Gerhard Hojan’s pleas for mercy were rejected by a Broward jury Thursday.
, the jury recommended that Hojan, 43, be put to death for the murders of two Waffle House employees in 2002.
It would be Hojan’s second trip to death row for the crimes — he was originally sentenced to death after his convictions in 2003. But the jury that recommended death 15 years ago was not unanimous — the law permitted a judge to order an execution as long as a majority of jurors recommended it.
That changed in 2016, and Hojan won the right to have his fate determined by a new jury. He is the first of because the Broward juries that condemned them were not unanimous.
This time, Broward State Attorney Mike Satz was able to convince all nine women and three men on the jury that the murders of Willie Absolu and Christina Delarosa were especially heinous and cruel and committed both to avoid arrest and during an armed kidnapping.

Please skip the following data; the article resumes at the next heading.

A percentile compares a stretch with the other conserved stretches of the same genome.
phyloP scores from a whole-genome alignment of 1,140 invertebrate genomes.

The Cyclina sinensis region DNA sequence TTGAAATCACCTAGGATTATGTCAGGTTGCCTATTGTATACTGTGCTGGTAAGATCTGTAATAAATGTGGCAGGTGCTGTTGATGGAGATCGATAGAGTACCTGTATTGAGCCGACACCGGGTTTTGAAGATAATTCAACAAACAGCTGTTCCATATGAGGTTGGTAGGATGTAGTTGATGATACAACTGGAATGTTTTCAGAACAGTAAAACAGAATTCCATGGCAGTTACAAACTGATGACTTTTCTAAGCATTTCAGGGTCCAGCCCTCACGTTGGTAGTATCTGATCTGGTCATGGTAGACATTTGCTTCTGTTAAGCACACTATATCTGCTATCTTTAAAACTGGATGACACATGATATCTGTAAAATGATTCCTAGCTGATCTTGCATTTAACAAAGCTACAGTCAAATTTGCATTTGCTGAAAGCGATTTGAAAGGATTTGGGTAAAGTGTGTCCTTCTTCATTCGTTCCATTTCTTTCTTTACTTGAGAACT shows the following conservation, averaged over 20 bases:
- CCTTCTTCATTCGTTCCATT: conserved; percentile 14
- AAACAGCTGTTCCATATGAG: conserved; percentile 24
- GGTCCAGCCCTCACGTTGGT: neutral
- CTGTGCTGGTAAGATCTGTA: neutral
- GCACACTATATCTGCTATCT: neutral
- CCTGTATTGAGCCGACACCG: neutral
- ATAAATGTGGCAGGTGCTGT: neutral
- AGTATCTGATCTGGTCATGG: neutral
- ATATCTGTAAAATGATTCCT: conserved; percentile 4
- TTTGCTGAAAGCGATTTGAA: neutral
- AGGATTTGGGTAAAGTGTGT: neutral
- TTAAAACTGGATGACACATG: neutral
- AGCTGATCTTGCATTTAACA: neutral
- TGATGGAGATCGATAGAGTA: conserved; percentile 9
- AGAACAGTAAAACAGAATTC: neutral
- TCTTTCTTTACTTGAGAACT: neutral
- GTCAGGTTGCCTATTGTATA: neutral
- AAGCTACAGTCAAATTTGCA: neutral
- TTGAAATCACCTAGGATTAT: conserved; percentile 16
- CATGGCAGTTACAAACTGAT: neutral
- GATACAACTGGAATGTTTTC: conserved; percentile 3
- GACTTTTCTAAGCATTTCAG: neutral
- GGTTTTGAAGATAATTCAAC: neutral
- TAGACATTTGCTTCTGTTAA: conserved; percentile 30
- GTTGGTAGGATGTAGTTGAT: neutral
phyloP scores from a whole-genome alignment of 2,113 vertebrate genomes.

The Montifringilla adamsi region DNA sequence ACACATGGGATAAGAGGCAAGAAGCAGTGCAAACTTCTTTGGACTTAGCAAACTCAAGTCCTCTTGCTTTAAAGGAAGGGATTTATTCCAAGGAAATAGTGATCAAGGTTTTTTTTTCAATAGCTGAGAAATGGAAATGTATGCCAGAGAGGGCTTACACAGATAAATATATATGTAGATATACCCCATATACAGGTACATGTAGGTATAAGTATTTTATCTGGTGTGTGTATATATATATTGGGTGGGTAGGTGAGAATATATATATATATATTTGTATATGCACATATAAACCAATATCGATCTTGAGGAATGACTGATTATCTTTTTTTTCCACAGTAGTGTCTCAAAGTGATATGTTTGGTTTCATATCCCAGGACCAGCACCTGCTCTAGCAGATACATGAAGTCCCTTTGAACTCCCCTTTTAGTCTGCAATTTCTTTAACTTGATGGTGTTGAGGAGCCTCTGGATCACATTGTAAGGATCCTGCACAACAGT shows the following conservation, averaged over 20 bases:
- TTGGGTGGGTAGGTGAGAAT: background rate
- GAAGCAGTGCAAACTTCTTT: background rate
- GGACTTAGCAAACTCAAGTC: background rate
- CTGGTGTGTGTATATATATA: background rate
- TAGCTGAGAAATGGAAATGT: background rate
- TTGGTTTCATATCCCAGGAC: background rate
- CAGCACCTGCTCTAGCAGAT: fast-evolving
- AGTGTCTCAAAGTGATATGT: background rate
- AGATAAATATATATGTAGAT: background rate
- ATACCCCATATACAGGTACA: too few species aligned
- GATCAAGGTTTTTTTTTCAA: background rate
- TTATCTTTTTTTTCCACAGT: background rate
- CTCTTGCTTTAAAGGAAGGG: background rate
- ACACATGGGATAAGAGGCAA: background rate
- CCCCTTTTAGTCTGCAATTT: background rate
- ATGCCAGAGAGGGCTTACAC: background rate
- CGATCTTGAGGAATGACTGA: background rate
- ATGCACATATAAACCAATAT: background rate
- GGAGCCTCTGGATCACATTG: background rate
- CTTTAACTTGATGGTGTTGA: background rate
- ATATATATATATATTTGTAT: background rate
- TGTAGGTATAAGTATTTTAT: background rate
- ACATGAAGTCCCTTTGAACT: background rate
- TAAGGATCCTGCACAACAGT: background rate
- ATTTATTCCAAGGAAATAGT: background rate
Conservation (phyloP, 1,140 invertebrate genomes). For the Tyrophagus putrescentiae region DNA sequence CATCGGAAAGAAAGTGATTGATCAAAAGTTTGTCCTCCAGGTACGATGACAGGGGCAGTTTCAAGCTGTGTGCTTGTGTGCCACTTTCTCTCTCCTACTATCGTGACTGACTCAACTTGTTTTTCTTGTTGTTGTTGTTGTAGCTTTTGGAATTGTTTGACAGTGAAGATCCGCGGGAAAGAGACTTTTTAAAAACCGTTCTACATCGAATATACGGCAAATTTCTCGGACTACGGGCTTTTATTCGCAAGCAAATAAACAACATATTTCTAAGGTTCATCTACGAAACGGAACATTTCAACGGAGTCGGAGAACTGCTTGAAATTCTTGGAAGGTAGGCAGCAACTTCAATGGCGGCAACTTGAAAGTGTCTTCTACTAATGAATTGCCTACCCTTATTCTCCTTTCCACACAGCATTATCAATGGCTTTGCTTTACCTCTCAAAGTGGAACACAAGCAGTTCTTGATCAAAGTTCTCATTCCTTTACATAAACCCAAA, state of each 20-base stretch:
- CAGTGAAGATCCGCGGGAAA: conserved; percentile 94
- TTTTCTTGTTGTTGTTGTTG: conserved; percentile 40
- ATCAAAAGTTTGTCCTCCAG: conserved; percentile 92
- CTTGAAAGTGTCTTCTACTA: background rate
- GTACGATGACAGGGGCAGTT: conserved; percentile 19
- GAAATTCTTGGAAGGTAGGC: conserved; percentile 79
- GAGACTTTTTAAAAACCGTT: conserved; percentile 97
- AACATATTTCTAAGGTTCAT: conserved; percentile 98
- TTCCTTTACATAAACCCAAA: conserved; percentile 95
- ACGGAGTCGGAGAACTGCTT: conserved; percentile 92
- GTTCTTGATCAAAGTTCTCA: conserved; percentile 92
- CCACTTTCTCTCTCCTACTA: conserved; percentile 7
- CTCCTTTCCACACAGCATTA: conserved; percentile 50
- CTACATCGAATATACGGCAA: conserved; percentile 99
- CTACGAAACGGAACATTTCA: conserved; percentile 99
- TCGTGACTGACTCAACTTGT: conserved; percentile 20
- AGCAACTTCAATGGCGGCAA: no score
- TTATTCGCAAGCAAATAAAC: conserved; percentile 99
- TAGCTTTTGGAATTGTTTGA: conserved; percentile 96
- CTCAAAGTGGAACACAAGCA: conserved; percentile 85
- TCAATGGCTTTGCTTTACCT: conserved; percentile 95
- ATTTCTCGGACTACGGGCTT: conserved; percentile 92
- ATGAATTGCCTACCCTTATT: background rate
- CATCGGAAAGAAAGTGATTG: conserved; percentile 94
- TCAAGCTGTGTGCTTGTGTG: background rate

Throughout the retrial of Hojan’s penalty phase, defense lawyers Mitch Polay and H. Dohn Williams sought to present a number of mitigating factors the jury could use to justify mercy for Hojan.
The jury found that some of those mitigating factors did exist, but they were outweighed by the aggravating factors that justified execution: The victims were herded into the back freezer of the Waffle House, south of Griffin Road near Interstate 75 in Davie.
The victims huddled for warmth as they feared for their lives — a third victim, Barbara Nunn, told the other two that she was sure they would not survive because they could identify Hojan and his co-defendant, Jimmy Mickel.
After marching them back to the freezer, Hojan returned to the trio three times. The last time, he shot all three. Then he and Mickel left, unaware that .
Mickel is serving five life sentences for his role in the robbery and kidnapping, but he was acquitted of the murders in 2003.
Hojan’s fate is not sealed — Broward Circuit Judge Paul Backman is permitted to override the jury’s recommendation. Lawyers on both sides are due back in court Dec. 10 for a hearing during which defense lawyers will get one more chance to plead for mercy.
Backman is retiring Dec. 31, so it is all but certain he will make his decision before then.
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